Informational Site NetworkInformational Site Network
Privacy
 

Home Ghost Stories Categories Authors Books Search

Ghost Stories

The Altheim Revenant
A monk of the Abbey of Toussaints relates that on ...

The Scar In The Moustache
This story was told to the writer by his old head-maste...

The Hypochondriac Gentleman And The Jack-ass
A sober gentleman of very great respectability, who w...

A Story Of Ravenna
Ravenna being a very ancient city in Romagna, ther...

The Ghost That Got The Button
BY WILL ADAMS One autumn evening, when the days we...

'meenister' Machiavelli
The soul of the Minister of Bleakhope was disquieted ...

Vi
And travellers now within that valley, Throu...

The Haunted Ale-house
'An eye for an eye, and a tooth for a tooth,' so Dona...

Group I
We commence this group with stories in which the phenom...

The Deserted House
ERNEST THEODOR AMADEUS HOFFMANN You know already t...





An Unfinished Race






James Burne Worson was a shoemaker who lived in Leamington,
Warwickshire, England. He had a little shop in one of the by-ways
leading off the road to Warwick. In his humble sphere he was
esteemed an honest man, although like many of his class in English
towns he was somewhat addicted to drink. When in liquor he would
make foolish wagers. On one of these too frequent occasions he was
boasting of his prowess as a pedestrian and athlete, and the outcome
was a match against nature. For a stake of one sovereign he
undertook to run all the way to Coventry and back, a distance of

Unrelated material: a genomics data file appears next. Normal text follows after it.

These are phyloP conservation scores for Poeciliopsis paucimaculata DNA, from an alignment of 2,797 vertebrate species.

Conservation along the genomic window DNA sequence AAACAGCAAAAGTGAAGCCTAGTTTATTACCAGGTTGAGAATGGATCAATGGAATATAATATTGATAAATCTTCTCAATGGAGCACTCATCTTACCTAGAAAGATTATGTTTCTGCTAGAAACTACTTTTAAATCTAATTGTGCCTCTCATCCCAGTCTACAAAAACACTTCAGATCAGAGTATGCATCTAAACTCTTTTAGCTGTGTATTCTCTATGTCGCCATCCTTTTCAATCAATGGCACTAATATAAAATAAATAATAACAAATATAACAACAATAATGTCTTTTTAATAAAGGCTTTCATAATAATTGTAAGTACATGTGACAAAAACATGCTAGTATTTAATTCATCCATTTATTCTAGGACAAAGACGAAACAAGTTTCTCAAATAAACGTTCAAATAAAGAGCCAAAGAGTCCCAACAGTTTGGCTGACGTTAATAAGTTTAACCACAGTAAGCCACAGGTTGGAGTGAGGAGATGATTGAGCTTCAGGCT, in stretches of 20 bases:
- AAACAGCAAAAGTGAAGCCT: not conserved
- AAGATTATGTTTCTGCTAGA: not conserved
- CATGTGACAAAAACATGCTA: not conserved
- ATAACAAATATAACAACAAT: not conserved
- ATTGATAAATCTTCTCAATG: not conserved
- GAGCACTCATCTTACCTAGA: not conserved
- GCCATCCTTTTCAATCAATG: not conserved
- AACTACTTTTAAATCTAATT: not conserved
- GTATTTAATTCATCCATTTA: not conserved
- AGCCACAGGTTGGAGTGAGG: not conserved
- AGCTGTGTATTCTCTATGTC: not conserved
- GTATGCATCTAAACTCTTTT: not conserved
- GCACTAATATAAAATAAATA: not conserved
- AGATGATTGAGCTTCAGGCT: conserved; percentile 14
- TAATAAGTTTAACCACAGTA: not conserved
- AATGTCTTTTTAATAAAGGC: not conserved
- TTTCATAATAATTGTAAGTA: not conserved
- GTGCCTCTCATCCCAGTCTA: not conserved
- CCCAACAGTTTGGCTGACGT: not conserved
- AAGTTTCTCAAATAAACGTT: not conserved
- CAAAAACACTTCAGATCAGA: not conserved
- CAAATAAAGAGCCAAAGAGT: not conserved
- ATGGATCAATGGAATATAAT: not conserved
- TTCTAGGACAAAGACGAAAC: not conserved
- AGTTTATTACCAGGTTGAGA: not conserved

something more than forty miles. This was on the 3d day of
September in 1873. He set out at once, the man with whom he had
made the bet--whose name is not remembered--accompanied by Barham
Wise, a linen draper, and Hamerson Burns, a photographer, I think,
following in a light cart or wagon.

For several miles Worson went on very well, at an easy gait, without
apparent fatigue, for he had really great powers of endurance and
was not sufficiently intoxicated to enfeeble them. The three men in
the wagon kept a short distance in the rear, giving him occasional
friendly "chaff" or encouragement, as the spirit moved them.
Suddenly--in the very middle of the roadway, not a dozen yards from
them, and with their eyes full upon him--the man seemed to stumble,
pitched headlong forward, uttered a terrible cry and vanished! He
did not fall to the earth--he vanished before touching it. No trace
of him was ever discovered.

After remaining at and about the spot for some time, with aimless
irresolution, the three men returned to Leamington, told their
astonishing story and were afterward taken into custody. But they
were of good standing, had always been considered truthful, were
sober at the time of the occurrence, and nothing ever transpired to
discredit their sworn account of their extraordinary adventure,
concerning the truth of which, nevertheless, public opinion was
divided, throughout the United Kingdom. If they had something to
conceal, their choice of means is certainly one of the most amazing
ever made by sane human beings.





Next: Charles Ashmore's Trail

Previous: The Difficulty Of Crossing A Field



Add to del.icio.us Add to Reddit Add to Digg Add to Del.icio.us Add to Google Add to Twitter Add to Stumble Upon
Add to Informational Site Network
Report
Privacy
SHAREADD TO EBOOK